PREP

By Tyler Shaw, Event Coordinator, Auto Fair

When selling a used car, there are many factors to consider.  First, realize your used car will be someone elses new car.  Consider investing a little time and money to prep your car for resale. You will always reap a reward beyond your investment.  The following can be used as a guide to optimize your chances of selling your car quickly.

 

Safety

Safety issues must be addressed first.  If your vehicle has a cracked or broken windshield, get it fixed.  Cracks not more than a couple inches long can usually be fixed at a fraction of the cost of buying a new windshield.  Replace bald tires.  They are unsafe, look bad and represent an immediate expense to a potential buyer. 

 

Interior

The first test a potential buyer gives your vehicle is the smell test.  If your car's interior smells bad or there is lingering pet hair, your potential buyer will lose interest immediately.  If you are a smoker, the interior smell may offend non-smokers and smokers alike.  Have the interior carpets cleaned as best possible.  While you're at it, clean the ashtray.  Also, make sure your personal effects are completely cleaned out.  Remember, this is someone's new car and they don't want to be reminded there was a previous owner.  Check your tape/CD player, center console, glove box, between seats, under seats and visors.

 

Exterior

You only get one chance to make a first impression.  Wash it, wax it, have noticeable scratches fixed and spend a couple extra bucks on tire dressing.  You cannot overdo it when it comes to the exterior appearance.  If you spend $150 on a complete detail, you can expect to earn that back on the sale.

 

Engine

If you are within 1000 miles of your next scheduled service, get it done.  Your potential buyer will love seeing that little sticker in the corner of the windshield telling them they have another 3000 miles to go before the next service.  Most importantly, make sure all fluids are clean and filled to their proper levels.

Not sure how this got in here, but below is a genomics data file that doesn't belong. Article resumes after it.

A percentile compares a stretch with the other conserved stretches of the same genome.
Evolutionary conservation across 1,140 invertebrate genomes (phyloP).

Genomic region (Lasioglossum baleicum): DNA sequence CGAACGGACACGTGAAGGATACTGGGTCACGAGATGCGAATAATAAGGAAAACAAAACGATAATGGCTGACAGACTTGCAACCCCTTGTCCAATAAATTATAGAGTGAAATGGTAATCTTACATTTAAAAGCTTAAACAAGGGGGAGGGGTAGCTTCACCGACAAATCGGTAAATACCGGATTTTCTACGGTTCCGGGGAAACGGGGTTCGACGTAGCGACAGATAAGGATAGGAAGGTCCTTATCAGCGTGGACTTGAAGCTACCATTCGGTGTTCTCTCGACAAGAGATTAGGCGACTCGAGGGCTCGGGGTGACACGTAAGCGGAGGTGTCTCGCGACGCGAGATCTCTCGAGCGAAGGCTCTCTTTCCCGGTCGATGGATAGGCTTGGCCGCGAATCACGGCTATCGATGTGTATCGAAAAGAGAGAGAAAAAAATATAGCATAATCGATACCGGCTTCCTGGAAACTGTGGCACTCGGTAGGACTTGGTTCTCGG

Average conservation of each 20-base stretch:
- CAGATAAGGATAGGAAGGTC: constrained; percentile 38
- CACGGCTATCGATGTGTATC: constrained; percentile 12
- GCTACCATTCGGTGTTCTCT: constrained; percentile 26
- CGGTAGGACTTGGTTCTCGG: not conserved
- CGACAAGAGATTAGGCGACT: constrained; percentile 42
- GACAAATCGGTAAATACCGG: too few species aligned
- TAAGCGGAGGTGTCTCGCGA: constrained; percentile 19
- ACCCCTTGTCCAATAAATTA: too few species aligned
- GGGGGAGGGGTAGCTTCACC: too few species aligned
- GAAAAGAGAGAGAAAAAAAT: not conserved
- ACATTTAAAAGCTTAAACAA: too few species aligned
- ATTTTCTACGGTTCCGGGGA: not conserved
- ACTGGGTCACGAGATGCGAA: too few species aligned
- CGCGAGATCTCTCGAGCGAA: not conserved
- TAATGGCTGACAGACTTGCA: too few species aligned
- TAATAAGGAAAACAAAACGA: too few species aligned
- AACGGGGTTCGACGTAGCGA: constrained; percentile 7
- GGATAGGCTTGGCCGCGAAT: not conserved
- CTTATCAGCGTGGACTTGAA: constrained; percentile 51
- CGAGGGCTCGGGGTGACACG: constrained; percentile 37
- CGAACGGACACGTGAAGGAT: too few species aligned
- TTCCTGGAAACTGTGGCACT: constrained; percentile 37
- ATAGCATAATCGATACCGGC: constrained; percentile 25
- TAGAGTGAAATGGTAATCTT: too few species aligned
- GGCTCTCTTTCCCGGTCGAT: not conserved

Paperwork/Records

There is nothing that sets a buyer at ease more than a stack of complete and organized maintenance records.  If you have kept service records on your vehicle, take time to make copies, put them in a binder in chronological order with the most recent records at the front. 

 

Asking Price

You can forget everything we've already covered if you ask an unreasonable price.  Most likely there are many other vehicles like yours out there to choose from, so price to sell.  Don't waste your time going to different price guides looking for the one that says your car is worth the most.  Go to the most familiar, Kelley Blue Book (www.KBB.com) private-party value.  Your buyer will most likely be checking this source as well to determine how much they are willing to spend on your car.  They will also be checking classified publications to see what else is out there, so be familiar with the current market values and trends.  When setting your price, leave yourself some room to negotiate. 

 

Smog 

The seller is responsible for a current smog certificate.  A smog certificate is considered current for a transfer only if it has been done within the past 90 days.  Here is the recent exception.  If you are going to sell a car in 2016 and the car is a 2013 model or newer, you do not have to get a smog check for the transfer.

 

"Remember, take safety precautions when meeting potential buyers.  Do not open your home to strangers.  Meet at a mutual location...in the daytime."  


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